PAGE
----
When the lattice was aligned with gravity we found that rats explored using a “layer strategy” in which they fully explored one level before moving to the next, meaning far fewer vertical movements than horizontal ones – this replicates previous findings and is consistent with the notion that animals will execute the easier parts of a multi-stage journey first (10). When the maze was tilted, all three principal axes became sloped relative to gravity and thus equally easy/hard to traverse, and the layer strategy disappeared. We also found that rats spent more time in the lower part of the mazes.

In both maze alignments, we found that place fields were distributed evenly throughout the volume of the lattices and had broadly similar properties in vertical vs. horizontal dimensions. They were larger in volume than fields in the open-field arena, suggesting that the hippocampal representation of space scales according to environment demands. This observation supports the multiscale spatial representation proposed by Geva-Sagiv et al. (13). Furthermore, we also observed the same sublinear relationship between environment and place field size as that study; place field size did not scale linearly with the environment but instead at a reduced rate, an effect which has also been reported previously in rats (14). Oddly however, we did not observe a significant increase in the number of place fields exhibited per cell in the lattice maze environments.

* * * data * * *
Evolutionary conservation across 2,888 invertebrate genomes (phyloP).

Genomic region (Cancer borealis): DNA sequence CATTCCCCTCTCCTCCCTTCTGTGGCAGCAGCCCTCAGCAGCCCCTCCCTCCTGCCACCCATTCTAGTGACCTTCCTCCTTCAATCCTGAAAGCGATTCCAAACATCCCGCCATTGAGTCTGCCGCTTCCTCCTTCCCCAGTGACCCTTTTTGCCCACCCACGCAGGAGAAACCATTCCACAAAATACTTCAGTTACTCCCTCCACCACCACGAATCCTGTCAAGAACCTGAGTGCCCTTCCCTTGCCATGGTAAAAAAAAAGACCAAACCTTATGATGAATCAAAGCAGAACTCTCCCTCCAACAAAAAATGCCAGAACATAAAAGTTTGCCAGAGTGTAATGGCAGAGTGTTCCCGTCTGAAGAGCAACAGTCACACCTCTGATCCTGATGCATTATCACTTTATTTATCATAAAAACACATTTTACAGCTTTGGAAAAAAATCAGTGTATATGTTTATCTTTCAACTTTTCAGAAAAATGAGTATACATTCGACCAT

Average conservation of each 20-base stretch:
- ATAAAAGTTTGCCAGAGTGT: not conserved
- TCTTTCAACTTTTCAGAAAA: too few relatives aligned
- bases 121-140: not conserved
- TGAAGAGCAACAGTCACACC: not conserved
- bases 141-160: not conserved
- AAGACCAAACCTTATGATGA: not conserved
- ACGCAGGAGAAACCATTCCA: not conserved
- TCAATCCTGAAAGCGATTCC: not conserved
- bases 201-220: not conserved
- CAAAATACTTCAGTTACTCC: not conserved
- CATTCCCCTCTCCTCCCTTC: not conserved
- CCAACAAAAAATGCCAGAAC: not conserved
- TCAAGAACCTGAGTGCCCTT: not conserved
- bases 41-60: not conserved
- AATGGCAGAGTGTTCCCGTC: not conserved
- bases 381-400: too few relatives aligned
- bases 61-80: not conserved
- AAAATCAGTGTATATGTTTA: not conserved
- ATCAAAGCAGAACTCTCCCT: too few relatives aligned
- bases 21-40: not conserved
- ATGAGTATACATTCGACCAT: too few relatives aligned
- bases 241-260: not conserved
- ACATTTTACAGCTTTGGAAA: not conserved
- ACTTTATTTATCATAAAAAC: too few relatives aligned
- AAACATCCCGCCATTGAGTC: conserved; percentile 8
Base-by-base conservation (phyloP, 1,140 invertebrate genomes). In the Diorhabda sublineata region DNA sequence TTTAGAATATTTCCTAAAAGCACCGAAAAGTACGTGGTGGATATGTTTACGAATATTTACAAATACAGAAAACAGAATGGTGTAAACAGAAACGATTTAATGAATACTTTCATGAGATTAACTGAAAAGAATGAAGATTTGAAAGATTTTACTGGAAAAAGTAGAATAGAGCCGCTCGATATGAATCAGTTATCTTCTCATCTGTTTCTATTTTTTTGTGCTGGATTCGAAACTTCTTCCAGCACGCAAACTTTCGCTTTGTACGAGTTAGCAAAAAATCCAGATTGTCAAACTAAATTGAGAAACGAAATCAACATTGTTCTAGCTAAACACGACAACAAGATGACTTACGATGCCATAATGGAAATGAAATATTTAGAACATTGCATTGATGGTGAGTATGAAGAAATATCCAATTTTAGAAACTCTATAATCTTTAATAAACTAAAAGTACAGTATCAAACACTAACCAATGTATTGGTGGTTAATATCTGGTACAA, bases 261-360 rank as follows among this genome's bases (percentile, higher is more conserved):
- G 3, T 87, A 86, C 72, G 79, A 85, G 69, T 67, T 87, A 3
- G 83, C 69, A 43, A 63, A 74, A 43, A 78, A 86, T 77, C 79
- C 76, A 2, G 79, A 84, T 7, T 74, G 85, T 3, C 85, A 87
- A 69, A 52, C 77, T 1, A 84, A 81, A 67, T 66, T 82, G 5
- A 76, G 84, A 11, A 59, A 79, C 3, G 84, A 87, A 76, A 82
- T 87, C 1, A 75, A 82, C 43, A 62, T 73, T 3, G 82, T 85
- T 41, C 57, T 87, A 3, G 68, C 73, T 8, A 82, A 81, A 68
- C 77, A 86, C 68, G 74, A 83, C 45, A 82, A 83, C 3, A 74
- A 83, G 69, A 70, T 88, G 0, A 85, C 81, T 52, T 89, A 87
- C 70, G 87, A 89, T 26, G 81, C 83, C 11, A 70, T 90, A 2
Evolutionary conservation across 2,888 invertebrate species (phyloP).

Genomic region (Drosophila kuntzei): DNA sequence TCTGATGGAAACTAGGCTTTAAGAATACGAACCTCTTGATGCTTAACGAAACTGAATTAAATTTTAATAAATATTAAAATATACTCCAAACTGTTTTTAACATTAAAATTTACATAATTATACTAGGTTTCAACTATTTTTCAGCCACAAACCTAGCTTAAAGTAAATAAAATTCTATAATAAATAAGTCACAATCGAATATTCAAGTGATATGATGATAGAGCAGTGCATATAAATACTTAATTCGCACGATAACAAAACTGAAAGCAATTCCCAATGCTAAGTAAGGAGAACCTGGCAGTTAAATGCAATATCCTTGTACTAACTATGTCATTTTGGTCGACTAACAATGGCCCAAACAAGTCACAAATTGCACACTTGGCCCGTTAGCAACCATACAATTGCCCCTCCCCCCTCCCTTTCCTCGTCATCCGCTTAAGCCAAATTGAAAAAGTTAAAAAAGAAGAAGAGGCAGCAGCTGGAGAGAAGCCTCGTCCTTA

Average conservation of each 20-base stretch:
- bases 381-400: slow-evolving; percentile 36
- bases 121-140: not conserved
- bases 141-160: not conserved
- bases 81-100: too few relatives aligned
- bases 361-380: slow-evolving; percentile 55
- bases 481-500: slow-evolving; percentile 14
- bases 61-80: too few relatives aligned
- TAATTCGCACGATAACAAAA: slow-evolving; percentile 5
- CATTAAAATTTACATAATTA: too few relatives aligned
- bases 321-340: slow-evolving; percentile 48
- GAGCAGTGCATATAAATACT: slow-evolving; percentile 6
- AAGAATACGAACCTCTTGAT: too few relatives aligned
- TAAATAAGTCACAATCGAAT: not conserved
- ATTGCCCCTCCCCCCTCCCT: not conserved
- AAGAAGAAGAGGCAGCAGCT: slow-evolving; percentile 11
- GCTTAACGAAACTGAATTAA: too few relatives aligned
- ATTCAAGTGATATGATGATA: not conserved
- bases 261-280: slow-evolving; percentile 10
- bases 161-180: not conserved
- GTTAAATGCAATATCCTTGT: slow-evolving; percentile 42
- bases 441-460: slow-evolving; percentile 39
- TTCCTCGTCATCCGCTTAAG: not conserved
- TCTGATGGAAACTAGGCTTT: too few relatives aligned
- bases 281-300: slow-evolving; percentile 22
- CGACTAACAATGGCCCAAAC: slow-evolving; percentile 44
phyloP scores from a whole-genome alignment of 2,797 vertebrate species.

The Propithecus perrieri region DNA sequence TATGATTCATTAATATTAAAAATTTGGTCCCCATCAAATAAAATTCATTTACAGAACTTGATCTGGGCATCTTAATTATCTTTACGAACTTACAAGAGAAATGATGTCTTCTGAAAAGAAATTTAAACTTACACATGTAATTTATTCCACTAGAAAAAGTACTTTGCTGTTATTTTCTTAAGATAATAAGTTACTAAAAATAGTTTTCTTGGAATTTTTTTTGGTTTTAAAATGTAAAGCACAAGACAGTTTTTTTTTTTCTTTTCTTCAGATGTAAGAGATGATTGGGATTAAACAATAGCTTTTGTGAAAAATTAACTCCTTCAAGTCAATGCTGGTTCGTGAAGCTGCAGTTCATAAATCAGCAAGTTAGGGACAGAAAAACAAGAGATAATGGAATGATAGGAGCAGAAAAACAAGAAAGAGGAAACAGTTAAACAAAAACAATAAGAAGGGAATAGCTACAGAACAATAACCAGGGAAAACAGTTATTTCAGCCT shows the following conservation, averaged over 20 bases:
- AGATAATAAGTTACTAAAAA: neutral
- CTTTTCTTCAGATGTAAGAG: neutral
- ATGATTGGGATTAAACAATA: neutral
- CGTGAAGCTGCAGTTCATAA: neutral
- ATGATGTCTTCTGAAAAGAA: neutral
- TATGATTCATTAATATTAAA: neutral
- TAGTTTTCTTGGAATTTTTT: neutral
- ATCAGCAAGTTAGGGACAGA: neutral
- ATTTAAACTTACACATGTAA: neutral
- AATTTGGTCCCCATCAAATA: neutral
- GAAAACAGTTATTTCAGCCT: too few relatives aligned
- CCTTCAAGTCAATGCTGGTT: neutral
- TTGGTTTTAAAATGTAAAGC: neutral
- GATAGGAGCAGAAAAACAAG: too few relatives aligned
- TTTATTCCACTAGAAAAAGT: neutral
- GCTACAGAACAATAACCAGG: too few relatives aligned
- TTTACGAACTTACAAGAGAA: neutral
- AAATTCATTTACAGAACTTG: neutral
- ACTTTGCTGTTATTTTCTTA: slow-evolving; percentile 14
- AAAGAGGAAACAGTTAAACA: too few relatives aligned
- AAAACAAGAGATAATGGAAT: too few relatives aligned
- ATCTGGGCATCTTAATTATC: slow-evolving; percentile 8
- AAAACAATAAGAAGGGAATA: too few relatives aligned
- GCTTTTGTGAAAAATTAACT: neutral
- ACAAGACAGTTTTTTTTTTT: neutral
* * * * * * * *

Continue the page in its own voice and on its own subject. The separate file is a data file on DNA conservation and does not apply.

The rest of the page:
We next looked at the structure of place fields in the different dimensions, finding that place fields tended to be elongated, as has been generally seen (10, 11). Elongation did not occur in every direction but was almost always in the direction of the maze axes/boundaries. Two related explanations for why this might occur present themselves. One is that the maze boundaries, represented by the termination of the cross-bars, serve to anchor place fields in a similar way to walls and edges in a flat environment, possibly via boundary cells found in the subiculum (12) and medial entorhinal cortex (13). These have been shown to respond to both walls and edges (15, 16) and are able to “reset” the spatial firing of entorhinal grid cells (17). Since the effect of anchoring falls off with distance due to accumulating path integration error, fields should tend to be narrower in the direction orthogonal to the nearest boundary, for which distance to the wall is small, and elongated in the direction that runs between the two more distant boundaries. The other explanation is that perhaps fields tend to be elongated in the direction more frequently traversed by the animals, or that is traversed for a longer continuous time. Since animals can spend relatively little time running directly towards or away from a boundary, but much time running back and forth along it, synaptic plasticity would have more opportunity to “grow” fields along the direction of travel. A similar argument could explain elongation along maze axes, although rats rarely moved vertically in the aligned lattice yet fields were still elongated along this axis. In the present experiment we did not investigate this further by rotating the axes relative to the boundaries, but this would be an interesting task for future experiments.